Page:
Southern Italy is known for ice cream. Last year I visited Calabria, the toe of Italy, where the gelato was sublime. I felt it my culinary duty to eat at least three ice creams a day. My favourite flavour is yoghurt, but I also like perfumed citrus such as Bergamot.
In Sicily they eat granita, which is like a sorbet but with larger ice granules. A sophisticated slushie. It’s perfectly acceptable to eat granita for breakfast. You see business men in immaculate suits eating brioche stuffed with granita. In the searing heat of summer, it’s just the ticket – light and refreshing.
What is the difference between gelato and ice cream? Gelato is made with more milk and fewer egg yolks, or even no egg at all. Ice cream is basically a frozen custard. Gelato is served at a warmer temperature than ice cream.
I have a familial history in ice cream. Clerkenwell and Islington were the nexus of Italian immigration from 1870 to around 1930, and there is still an annual Italian festival in Clerkenwell. Some of my Italian family went to America but most stayed in the UK. My great-great-grandfather, newly immigrated from Italy at the end of the 19th century, sold ice cream on the streets of Islington while working at at the Carlo Gatti Kings Cross ice store. Gatti was famous for making an affordable dessert for the working classes. When his wife, my nonna, died, she left the family some ‘penny lick’ glasses, thick ‘shot’ glasses which cost a penny a lick.
This column gives you ice cream recipes for which you don’t need an ice cream maker. Possibly my favourite ice cream is the soft serve ’99’, so-called because the King of Italy used to have 99 elite guards, so everything elite became known as a 99. The recipe below is a facsimile of what you get from an ice cream van, serve in a cornet or a cup or on a waffle.
I’ve also provided a childhood favourite, lemon sorbet stuffed into a whole frozen lemon. This was a popular dessert choice in old-fashioned Italian trattorias, and stands the test of time.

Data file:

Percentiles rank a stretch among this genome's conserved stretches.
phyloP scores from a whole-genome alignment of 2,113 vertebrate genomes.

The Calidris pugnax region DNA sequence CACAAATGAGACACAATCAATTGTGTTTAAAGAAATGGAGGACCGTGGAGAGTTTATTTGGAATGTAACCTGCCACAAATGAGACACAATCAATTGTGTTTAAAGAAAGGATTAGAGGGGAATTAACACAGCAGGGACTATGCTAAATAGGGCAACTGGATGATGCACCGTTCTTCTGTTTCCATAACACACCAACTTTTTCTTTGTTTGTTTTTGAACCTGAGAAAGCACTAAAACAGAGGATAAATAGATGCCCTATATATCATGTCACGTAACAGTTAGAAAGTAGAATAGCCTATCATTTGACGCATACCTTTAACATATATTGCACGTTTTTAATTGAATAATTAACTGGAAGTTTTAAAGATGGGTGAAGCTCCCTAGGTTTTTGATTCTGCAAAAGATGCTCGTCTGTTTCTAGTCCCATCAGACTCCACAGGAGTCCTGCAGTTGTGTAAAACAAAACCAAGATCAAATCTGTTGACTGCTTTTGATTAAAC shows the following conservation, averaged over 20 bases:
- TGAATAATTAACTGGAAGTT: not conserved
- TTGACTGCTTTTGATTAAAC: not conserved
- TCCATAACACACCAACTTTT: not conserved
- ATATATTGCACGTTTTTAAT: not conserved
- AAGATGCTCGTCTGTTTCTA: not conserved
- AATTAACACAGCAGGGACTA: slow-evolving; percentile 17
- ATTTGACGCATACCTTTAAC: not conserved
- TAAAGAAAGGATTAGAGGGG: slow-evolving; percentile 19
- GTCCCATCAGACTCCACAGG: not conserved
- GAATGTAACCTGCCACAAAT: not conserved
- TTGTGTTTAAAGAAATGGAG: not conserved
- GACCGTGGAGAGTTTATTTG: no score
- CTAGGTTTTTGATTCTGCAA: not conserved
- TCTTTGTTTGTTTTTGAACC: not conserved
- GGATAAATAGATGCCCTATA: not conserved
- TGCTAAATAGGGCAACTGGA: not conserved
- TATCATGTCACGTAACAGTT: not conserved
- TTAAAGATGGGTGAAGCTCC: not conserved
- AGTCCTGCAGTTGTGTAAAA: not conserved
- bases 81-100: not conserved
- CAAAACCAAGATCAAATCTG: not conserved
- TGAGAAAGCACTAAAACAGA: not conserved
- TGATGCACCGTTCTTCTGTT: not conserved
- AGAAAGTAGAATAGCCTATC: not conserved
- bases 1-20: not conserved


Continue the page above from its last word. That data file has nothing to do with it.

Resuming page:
- 1 l pomegranate juice
- 2 tbsp caster sugar
- Slug pomegranate molasses (optional)
- handful pomegranate seeds to garnish
- Simmer the juice and sugar together until the sugar is melted. Add if you wish, a slug of pomegranate molasses. Leave to cool.
- Pour into a shallow wide container and put in the freezer for an hour.
- After an hour, use a fork to break up the crystals. Replace in the freezer.
- Repeat this 2 or 3 times more. At the end, use the fork to create large icy crystals.
- Serve, decorating with some pomegranate seeds
Soft serve ice cream
- 600 ml double cream
- 1 400g tin condensed milk
- 1 tsp vanilla paste
- Whisk the double cream until thick then add the condensed milk and vanilla. Whisk all the ingredients together until thick.
- Take a piping bag and put a large star piping nozzle (around 18mm) in the bottom point of the bag. (Don't cut yet). Fill the bag with the mixture and put it in the freezer.
- Remove from the freezer after 4 hours. Cut off the end of the bag so you can pipe.
- Pipe into a cornet or cup.
Lemon sorbet, served trattoria style
- 4 large lemons or oranges
- 150 g caster sugar
- 1 zest of unwaxed lemon or orange
- 1 egg white, whisked until stiff
- Cut off the end of the lemon or orange, to make a 'hat' and trim the bottom so that it will stand up on a flat surface. Scoop out the flesh with a sharp knife or serrated grapefruit spoon and strain so that you have juice. Put the fruit shells in the freezer.
- Using a small saucepan containing 150ml of water, add the sugar and the zest. Heat until the sugar is dissolved. Remove from the heat. Add the strained lemon/orange juice. Let it cool then freeze in a plastic container.
- Once frozen, remove from the container and blend it with the egg white. Freeze again until firm.
- Scoop the sorbet into the empty shells, packing it in well and letting it bulge out the top. Add the 'hat' then freeze again until you serve.